I have blogged a lot about the problems in the CTP/skin substitute industry.  If a product is say, 10 times more expensive than another one, then it needs to be 10 times better, right? Otherwise, why is it more expensive? (Pretend that making a profit off of the cost of the product is NOT a reason for the differences in price, since anyone failing to provide truthful information to Medicare about the amount of money they actually paid for a product so as to profit off the product itself would be committing a crime. But, I digress . . .)

I can’t understand why products — all of which made from human placenta (often in the same laboratories) could vary so much in price. But let’s leave that question aside for now. Let’s ask instead how much these products are WORTH. What is the cost effectiveness of CTPs/skin subs?

The prospective trials of various amniotic products have enrolled relatively superficial diabetic foot ulcers (DFUs) in relatively healthy patients. Don’t bother telling me that they work in much more serious ulcers if you can’t prove it. Coverage policies more or less mirror the inclusion criteria of the prospective trials. Assuming that all these products result in the same percentage of healed DFUs, (and there’s no comparative effectiveness data to tell me otherwise), what would a product need to DO to a superficial DFU in order to make it worth being even ten times more expensive?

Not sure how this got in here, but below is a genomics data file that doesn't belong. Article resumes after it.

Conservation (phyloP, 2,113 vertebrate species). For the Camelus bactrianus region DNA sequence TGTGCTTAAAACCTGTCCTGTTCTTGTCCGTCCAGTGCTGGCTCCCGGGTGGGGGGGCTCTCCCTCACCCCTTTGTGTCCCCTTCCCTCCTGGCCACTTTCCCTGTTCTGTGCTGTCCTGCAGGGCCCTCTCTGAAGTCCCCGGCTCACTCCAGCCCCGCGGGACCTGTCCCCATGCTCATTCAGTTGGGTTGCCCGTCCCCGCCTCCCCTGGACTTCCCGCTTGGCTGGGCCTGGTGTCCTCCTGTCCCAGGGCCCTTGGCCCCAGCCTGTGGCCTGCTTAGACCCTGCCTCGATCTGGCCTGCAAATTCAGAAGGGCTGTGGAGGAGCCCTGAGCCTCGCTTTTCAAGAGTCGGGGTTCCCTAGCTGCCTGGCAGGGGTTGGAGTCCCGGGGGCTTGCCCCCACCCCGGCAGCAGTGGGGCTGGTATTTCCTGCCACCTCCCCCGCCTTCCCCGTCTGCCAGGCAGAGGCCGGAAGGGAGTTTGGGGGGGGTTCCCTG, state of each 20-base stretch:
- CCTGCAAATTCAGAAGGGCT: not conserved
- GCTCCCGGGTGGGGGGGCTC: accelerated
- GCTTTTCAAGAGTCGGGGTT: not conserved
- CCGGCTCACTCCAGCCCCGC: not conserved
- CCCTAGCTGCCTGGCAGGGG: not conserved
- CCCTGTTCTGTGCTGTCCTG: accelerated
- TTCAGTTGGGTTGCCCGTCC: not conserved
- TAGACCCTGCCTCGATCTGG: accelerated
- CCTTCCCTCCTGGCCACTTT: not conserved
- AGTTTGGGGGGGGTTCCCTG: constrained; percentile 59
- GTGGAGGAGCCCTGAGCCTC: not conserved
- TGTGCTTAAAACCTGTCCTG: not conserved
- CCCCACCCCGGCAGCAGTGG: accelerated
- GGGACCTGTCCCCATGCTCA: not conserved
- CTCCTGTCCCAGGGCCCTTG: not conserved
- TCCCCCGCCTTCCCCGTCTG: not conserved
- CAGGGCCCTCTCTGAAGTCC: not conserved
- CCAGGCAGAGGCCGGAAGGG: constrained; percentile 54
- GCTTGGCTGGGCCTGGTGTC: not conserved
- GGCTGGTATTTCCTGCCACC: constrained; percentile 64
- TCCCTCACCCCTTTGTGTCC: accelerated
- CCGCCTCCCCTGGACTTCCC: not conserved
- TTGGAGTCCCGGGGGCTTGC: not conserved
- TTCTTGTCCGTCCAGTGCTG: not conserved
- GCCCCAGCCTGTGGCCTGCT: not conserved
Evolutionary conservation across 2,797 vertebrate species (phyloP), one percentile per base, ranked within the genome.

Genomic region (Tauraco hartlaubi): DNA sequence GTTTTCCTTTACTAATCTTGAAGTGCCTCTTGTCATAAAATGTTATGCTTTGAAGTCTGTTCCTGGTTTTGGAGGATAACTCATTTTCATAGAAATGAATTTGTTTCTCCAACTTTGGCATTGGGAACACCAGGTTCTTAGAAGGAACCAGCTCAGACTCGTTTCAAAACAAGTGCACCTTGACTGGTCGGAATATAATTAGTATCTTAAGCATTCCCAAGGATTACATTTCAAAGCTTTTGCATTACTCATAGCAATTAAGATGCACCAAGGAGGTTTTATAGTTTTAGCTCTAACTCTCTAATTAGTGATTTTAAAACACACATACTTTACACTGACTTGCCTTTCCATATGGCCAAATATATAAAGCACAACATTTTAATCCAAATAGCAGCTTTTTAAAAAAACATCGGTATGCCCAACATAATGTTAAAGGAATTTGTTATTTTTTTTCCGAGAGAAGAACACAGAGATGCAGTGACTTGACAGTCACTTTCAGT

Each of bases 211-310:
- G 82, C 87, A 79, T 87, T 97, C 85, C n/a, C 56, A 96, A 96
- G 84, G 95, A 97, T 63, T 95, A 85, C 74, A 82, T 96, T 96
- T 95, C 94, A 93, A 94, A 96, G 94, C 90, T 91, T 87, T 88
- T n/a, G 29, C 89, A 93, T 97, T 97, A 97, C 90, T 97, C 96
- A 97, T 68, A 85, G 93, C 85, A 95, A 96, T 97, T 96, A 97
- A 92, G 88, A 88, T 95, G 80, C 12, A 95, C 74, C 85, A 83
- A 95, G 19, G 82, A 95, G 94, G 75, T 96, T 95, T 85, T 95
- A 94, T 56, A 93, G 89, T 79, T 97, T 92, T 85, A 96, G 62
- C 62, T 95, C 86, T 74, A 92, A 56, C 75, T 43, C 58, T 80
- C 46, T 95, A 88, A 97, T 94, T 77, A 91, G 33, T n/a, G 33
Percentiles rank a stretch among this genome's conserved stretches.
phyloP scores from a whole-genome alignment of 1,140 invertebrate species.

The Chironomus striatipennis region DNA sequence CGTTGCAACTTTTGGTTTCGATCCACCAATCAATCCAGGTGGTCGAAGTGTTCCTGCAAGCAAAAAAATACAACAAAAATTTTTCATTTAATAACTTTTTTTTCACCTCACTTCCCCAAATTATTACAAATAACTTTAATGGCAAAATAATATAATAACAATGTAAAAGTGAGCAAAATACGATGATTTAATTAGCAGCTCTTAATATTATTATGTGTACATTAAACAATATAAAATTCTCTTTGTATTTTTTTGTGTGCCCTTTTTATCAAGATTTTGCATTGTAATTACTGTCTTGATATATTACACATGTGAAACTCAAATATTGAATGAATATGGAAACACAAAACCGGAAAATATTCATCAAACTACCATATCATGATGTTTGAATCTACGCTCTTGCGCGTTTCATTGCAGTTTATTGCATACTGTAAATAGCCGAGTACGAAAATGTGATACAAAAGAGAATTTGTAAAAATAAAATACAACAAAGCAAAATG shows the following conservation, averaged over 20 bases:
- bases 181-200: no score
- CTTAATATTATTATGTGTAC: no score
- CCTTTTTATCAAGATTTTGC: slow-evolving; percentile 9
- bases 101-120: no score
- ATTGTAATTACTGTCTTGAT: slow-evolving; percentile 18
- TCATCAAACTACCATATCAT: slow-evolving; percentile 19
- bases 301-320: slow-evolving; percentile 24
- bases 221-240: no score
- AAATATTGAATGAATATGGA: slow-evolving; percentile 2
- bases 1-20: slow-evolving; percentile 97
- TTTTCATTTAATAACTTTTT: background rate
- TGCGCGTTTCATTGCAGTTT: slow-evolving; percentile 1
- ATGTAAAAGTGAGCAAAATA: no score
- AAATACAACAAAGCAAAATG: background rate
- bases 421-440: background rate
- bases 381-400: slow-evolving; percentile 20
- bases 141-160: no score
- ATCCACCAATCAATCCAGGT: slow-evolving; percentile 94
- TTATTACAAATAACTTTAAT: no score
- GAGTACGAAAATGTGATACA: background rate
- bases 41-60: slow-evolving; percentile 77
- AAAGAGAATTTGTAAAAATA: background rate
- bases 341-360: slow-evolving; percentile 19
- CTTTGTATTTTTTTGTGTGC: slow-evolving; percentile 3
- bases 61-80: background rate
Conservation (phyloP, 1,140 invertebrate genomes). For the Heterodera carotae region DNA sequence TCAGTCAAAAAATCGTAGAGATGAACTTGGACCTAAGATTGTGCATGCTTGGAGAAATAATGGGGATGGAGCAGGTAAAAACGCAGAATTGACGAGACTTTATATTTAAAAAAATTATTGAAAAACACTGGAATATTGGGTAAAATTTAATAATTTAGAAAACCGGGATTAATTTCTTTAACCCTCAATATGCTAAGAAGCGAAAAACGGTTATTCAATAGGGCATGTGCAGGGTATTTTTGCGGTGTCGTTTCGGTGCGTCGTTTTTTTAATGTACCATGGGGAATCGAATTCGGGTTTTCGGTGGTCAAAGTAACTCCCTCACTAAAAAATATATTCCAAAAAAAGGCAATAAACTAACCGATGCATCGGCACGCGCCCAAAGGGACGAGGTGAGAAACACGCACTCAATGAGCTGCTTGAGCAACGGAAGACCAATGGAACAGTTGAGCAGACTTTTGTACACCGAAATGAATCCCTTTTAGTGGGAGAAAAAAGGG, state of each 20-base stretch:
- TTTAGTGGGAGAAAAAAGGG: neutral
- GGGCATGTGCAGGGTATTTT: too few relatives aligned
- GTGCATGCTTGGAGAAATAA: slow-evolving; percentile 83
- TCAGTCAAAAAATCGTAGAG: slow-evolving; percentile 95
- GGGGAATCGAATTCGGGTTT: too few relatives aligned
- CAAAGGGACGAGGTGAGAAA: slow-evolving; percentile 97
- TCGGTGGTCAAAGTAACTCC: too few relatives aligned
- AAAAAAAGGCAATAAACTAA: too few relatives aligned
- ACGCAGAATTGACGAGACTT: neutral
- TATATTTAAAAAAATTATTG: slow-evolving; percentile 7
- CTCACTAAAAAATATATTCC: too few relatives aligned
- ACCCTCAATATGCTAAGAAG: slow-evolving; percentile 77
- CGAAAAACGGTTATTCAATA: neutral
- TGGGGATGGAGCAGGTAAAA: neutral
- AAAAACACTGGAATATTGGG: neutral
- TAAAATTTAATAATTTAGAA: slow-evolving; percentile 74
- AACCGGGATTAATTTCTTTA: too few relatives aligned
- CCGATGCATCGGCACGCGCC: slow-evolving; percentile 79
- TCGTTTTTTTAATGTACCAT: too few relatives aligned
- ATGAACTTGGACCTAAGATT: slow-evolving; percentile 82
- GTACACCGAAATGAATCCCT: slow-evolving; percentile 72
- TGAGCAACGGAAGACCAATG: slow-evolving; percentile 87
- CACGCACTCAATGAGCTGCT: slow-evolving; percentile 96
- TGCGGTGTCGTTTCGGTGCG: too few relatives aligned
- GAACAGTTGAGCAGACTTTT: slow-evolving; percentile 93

Since this was a health economic question, I asked Dr. Marissa Carter to help me figure it out. She and I decided to figure it out using an economic model that she had previously developed to answer the question: How much is healing a superficial diabetic foot ulcer “worth” from a health economic standpoint? And what would a CTP/skin sub need to do to justify a price tag that is more than, say, $450/cm2?

Check out our just released paper, “Counting the Cost of Cellular and/or Tissue Based Products in Diabetic Foot Ulcers: Is There a Justifiable Price Limit Per Square cm?” for the complete answer. Spoiler alert, to justify the crazy high prices of some CTP/skin subs, the product would need to cure diabetes or bring sight to the blind to be worth the price. Now my question is, how can using high priced CTPs be justified?